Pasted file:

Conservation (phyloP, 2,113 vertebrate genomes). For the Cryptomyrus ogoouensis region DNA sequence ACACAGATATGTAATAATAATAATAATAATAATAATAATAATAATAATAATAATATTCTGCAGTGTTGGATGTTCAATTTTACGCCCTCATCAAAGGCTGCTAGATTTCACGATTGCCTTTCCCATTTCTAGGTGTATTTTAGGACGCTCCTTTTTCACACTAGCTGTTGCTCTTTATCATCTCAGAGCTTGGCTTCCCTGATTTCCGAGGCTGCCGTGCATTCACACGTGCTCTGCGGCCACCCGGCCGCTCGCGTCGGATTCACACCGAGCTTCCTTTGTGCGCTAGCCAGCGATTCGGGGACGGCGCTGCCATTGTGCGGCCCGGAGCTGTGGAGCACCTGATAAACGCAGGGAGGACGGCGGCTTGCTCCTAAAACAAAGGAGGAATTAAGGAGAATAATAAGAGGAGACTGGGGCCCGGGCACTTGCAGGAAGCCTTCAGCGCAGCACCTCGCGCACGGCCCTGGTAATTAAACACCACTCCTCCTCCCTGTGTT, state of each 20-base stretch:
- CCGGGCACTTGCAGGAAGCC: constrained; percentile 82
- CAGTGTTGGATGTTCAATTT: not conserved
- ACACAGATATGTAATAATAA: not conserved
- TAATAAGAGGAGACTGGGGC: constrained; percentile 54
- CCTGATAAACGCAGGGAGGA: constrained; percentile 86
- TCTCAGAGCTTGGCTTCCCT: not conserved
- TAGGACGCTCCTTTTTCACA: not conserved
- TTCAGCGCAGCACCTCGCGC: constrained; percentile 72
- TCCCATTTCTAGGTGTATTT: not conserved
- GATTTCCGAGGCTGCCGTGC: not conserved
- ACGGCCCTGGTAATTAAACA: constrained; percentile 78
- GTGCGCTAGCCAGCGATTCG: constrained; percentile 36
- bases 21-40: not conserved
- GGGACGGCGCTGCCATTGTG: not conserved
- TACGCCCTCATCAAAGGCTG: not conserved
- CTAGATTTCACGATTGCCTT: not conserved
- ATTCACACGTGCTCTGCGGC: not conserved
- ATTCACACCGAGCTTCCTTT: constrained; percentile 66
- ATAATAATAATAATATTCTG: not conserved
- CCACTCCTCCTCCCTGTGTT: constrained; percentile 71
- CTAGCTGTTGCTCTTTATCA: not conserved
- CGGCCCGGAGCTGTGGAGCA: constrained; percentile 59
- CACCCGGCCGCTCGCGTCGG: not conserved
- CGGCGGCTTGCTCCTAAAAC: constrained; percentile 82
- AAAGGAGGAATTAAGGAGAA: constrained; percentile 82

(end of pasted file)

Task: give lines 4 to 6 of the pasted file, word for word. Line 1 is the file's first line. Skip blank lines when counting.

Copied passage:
- ACACAGATATGTAATAATAA: not conserved
- TAATAAGAGGAGACTGGGGC: constrained; percentile 54
- CCTGATAAACGCAGGGAGGA: constrained; percentile 86